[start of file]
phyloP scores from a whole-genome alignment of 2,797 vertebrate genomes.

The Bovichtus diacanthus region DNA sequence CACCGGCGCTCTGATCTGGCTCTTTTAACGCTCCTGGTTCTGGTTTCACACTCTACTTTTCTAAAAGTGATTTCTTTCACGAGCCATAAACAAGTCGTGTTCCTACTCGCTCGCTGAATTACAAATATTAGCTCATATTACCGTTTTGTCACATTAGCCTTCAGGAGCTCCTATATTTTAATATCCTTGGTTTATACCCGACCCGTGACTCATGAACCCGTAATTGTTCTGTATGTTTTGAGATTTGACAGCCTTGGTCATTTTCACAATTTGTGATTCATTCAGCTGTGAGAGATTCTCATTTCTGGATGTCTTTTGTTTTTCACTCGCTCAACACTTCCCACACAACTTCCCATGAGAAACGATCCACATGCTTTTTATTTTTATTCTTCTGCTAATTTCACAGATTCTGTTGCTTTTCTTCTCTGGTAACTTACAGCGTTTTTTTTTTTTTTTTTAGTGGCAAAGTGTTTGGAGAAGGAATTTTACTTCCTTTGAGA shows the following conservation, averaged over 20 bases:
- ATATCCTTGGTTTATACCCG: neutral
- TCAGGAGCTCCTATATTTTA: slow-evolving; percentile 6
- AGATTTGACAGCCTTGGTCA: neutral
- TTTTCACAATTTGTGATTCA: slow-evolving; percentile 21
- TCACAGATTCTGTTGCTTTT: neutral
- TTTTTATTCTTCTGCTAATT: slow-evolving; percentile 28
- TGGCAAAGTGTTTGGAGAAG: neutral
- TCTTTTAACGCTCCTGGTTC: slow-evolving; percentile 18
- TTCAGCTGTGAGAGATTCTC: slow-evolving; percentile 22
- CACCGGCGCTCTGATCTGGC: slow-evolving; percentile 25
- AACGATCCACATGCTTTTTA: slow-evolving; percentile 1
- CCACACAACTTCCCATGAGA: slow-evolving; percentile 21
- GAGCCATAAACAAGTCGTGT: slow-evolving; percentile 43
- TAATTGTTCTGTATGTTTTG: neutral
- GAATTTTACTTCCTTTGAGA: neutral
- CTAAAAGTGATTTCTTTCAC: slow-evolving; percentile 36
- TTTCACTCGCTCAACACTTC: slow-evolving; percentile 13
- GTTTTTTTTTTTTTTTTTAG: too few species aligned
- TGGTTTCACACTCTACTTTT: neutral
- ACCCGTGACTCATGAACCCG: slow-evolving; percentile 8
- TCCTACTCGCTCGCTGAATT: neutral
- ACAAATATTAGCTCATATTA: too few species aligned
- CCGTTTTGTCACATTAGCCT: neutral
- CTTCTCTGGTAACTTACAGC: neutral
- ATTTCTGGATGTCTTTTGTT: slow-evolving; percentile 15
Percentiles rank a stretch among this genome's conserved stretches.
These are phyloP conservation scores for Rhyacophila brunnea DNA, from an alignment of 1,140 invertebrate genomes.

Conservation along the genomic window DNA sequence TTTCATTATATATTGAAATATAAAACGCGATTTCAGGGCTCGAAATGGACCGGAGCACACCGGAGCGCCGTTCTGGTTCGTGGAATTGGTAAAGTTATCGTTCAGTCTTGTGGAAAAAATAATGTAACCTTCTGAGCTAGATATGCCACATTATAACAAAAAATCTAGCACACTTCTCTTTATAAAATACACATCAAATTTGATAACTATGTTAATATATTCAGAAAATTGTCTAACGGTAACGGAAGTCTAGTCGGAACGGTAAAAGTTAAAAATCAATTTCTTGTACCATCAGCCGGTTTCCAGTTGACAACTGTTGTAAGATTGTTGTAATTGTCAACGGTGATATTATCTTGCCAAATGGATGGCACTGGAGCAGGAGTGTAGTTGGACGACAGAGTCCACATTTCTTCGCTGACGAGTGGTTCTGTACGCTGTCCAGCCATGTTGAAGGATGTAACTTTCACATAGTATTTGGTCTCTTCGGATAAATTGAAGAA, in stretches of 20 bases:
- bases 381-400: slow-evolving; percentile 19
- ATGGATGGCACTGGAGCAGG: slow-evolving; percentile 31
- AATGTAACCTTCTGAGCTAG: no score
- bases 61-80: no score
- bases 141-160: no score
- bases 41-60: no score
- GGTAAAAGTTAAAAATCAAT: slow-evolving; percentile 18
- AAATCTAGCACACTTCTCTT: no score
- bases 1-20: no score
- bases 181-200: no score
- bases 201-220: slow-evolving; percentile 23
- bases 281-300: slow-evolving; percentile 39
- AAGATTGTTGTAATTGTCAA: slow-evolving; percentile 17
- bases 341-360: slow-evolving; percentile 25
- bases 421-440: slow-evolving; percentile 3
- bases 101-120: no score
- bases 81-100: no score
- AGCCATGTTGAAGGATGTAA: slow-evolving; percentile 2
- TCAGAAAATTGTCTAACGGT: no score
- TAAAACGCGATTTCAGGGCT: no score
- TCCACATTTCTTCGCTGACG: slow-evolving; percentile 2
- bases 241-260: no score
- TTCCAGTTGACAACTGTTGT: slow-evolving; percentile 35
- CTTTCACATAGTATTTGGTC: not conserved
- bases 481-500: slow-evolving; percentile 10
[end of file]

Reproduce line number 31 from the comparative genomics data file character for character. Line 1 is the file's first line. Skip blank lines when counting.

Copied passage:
- bases 381-400: slow-evolving; percentile 19